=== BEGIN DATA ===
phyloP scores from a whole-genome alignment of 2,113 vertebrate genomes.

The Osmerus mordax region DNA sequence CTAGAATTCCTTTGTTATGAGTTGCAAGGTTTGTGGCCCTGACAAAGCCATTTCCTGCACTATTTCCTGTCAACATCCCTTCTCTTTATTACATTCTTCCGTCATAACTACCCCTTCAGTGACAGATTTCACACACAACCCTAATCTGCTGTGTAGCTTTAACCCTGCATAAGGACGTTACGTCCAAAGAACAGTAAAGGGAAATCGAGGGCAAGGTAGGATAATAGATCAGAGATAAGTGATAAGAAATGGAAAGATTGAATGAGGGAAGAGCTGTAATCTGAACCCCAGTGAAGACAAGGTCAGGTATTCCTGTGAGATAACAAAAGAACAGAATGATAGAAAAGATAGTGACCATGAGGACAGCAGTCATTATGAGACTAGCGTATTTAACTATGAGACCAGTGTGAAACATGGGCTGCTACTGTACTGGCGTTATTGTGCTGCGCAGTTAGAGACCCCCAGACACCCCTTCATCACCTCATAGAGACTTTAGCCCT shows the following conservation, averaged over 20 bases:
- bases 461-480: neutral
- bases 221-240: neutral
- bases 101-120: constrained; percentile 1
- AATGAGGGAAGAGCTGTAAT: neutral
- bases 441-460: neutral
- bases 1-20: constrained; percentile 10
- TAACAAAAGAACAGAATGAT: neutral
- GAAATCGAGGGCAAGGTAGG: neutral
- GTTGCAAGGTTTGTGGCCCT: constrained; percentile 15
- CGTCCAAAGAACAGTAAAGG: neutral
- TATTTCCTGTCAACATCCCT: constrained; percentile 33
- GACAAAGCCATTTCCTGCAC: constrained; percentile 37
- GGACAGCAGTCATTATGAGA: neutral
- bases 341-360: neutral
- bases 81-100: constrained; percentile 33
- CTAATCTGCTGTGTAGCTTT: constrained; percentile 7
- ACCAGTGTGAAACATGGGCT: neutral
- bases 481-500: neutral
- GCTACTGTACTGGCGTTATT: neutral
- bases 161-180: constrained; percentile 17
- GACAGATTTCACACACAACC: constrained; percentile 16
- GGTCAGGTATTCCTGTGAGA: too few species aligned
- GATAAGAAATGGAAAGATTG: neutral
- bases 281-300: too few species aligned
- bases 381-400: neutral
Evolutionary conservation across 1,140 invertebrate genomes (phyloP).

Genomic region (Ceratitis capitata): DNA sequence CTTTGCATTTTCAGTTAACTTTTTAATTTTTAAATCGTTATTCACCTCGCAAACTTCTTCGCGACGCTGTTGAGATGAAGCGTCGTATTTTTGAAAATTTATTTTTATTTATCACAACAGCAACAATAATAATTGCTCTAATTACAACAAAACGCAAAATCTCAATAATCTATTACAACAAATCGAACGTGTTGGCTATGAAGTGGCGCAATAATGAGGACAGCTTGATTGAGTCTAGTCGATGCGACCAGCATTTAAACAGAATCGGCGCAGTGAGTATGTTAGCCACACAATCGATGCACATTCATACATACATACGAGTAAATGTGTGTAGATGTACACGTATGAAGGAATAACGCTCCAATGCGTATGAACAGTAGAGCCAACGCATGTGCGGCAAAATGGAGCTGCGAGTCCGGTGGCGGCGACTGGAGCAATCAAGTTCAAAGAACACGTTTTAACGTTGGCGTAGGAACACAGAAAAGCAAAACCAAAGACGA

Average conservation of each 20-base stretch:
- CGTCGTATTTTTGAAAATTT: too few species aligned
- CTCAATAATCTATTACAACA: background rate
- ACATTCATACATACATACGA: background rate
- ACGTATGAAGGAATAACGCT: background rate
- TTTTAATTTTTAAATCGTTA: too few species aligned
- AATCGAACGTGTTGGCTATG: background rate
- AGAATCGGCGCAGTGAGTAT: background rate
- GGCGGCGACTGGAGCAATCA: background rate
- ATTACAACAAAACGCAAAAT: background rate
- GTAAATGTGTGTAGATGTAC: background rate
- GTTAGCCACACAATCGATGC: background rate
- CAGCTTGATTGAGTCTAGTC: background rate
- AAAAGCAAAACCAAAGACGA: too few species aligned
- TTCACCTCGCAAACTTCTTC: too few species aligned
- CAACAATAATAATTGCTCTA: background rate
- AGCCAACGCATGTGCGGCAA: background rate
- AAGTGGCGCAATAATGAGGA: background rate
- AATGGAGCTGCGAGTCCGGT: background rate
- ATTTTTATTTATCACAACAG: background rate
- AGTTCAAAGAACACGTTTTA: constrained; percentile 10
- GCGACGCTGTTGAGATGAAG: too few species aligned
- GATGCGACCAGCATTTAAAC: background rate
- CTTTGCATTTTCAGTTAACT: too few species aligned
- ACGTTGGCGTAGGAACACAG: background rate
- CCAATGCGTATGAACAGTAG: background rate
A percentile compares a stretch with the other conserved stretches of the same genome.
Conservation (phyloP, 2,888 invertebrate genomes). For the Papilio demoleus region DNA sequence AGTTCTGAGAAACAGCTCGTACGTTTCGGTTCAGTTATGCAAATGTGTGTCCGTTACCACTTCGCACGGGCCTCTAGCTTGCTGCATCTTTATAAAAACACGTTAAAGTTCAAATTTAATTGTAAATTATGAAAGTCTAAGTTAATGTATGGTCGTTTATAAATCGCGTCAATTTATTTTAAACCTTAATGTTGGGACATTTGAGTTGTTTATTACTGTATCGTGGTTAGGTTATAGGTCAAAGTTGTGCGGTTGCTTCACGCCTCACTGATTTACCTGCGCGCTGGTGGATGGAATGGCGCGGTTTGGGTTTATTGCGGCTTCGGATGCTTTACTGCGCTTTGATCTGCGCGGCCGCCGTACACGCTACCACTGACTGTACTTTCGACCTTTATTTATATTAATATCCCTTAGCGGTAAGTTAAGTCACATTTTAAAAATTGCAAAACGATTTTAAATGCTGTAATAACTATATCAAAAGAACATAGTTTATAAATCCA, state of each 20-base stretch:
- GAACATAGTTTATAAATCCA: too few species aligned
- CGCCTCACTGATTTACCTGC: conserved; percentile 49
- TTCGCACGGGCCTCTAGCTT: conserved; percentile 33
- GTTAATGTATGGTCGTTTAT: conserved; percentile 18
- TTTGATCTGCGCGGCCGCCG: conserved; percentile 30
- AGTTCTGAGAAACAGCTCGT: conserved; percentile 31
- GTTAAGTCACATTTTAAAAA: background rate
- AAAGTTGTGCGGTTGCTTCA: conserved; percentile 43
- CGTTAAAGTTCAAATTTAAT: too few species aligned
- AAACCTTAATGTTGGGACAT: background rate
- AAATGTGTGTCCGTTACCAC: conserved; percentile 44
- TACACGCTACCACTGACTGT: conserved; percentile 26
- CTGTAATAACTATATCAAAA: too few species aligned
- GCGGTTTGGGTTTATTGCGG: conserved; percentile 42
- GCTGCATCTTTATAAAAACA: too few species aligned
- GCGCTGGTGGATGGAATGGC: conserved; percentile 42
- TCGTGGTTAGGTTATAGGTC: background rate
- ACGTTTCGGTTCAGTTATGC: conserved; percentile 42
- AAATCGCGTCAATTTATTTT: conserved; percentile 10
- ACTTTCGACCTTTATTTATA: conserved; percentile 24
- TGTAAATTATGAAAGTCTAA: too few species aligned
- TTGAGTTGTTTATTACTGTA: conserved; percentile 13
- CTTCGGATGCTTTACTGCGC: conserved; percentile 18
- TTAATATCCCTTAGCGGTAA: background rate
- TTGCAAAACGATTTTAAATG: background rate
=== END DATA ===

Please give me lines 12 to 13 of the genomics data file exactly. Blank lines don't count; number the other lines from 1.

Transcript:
- CGTCCAAAGAACAGTAAAGG: neutral
- TATTTCCTGTCAACATCCCT: constrained; percentile 33